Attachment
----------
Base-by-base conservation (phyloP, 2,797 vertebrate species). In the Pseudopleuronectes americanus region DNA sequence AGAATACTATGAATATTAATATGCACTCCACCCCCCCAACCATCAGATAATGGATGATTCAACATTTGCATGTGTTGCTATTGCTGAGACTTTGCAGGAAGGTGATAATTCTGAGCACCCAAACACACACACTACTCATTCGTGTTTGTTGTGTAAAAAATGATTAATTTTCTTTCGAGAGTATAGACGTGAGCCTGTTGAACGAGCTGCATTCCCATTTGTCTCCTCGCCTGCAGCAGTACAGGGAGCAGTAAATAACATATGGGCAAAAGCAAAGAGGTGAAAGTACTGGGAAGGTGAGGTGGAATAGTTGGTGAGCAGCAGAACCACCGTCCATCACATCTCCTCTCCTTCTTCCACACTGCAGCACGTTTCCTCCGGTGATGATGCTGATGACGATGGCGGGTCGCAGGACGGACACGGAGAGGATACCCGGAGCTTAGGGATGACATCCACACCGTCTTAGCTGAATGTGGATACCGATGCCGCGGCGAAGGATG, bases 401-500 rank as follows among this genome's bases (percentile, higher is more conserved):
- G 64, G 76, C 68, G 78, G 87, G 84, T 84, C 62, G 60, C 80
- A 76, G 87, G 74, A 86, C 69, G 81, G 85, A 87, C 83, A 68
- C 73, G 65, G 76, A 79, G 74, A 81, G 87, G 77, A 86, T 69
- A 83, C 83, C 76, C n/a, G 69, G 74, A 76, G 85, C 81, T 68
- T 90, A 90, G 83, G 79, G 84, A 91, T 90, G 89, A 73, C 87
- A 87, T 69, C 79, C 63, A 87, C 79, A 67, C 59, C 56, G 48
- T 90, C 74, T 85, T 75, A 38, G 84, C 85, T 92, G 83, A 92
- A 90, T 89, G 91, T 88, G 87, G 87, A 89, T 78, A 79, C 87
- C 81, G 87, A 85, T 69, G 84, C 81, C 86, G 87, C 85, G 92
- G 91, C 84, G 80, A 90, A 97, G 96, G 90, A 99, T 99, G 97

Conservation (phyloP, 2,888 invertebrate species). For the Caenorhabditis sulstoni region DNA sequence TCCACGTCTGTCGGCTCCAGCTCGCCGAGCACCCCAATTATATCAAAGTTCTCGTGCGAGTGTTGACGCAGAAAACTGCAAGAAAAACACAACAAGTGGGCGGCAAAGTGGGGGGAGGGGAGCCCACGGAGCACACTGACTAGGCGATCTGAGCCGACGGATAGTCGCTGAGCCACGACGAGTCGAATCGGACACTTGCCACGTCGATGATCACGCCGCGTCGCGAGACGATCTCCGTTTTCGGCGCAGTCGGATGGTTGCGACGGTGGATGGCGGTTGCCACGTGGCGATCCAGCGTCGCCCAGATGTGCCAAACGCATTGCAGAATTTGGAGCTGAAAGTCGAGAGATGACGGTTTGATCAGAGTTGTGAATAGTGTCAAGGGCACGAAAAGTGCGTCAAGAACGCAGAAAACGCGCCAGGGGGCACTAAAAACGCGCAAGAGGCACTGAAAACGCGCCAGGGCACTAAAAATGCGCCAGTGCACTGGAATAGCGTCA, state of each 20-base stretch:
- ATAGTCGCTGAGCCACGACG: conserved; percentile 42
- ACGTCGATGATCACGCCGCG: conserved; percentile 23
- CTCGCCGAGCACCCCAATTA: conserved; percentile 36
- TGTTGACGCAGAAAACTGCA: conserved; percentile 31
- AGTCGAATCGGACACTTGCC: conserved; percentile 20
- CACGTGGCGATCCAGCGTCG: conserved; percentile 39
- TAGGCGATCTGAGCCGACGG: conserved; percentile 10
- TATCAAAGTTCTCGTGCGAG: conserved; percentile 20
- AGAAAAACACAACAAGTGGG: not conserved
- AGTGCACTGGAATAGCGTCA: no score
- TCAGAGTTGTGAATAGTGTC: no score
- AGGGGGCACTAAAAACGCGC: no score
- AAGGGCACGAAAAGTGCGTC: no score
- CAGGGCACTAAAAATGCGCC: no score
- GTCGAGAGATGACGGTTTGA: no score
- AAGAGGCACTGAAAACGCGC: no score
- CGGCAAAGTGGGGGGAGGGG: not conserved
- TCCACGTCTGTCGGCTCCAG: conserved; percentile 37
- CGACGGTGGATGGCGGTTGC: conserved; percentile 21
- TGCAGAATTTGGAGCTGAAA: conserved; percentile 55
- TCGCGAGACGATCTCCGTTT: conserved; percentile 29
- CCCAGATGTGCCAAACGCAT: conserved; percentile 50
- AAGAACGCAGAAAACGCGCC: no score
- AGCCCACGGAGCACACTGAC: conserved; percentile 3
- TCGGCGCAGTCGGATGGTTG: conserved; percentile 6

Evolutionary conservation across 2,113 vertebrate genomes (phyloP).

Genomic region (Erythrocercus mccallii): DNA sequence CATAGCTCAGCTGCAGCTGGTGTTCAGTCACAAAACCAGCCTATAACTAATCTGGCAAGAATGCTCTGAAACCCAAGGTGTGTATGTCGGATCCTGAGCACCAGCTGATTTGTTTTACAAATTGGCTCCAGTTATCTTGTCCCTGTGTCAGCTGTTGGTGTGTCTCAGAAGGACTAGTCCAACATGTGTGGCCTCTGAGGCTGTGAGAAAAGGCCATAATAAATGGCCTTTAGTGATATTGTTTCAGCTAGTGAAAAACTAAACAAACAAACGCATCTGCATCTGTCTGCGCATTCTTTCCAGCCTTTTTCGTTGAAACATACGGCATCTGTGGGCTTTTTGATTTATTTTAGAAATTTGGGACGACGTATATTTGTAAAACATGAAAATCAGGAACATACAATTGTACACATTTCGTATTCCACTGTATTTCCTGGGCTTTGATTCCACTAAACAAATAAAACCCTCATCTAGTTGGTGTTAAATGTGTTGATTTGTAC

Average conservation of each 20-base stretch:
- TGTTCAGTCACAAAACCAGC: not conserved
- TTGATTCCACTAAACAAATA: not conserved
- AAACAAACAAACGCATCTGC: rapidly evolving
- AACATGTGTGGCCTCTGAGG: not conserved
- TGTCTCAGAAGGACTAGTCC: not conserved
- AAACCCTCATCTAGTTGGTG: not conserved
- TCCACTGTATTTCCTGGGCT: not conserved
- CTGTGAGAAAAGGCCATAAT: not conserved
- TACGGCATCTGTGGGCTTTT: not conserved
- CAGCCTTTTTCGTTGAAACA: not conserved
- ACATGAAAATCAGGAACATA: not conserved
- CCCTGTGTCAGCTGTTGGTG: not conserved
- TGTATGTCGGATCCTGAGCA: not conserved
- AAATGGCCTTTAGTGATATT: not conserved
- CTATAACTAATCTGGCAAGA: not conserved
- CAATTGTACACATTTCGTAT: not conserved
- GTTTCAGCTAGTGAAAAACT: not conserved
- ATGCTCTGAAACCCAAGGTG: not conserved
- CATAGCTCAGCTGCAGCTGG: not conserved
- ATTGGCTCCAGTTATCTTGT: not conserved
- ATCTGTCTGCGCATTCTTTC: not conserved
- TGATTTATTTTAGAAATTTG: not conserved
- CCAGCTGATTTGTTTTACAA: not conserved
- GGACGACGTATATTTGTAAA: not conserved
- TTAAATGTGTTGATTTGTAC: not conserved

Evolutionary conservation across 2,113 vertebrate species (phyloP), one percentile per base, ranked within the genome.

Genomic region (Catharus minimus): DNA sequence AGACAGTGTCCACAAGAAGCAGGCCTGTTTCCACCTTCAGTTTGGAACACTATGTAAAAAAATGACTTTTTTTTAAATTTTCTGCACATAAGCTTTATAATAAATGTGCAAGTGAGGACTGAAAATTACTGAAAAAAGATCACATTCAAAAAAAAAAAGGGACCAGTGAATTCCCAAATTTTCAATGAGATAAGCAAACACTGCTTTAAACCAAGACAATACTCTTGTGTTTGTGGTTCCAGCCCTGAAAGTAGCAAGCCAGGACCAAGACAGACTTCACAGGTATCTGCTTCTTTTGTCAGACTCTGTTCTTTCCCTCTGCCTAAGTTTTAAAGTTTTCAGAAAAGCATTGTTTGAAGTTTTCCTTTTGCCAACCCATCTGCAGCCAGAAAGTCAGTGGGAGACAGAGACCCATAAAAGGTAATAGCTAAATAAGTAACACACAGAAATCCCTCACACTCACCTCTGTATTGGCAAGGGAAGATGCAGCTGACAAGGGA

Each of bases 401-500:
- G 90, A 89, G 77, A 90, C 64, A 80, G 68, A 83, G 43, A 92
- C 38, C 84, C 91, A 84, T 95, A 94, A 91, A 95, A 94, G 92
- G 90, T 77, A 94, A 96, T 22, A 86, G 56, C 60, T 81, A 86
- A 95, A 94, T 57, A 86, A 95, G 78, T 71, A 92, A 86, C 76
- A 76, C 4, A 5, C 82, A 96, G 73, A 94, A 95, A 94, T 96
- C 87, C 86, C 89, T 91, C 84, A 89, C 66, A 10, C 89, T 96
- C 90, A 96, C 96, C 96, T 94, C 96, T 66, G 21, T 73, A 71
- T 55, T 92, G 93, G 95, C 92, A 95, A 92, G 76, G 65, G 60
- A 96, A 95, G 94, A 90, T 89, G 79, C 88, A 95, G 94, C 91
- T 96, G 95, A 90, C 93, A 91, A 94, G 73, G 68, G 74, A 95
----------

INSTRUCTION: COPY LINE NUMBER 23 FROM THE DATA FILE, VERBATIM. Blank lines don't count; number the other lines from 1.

- TCAGAGTTGTGAATAGTGTC: no score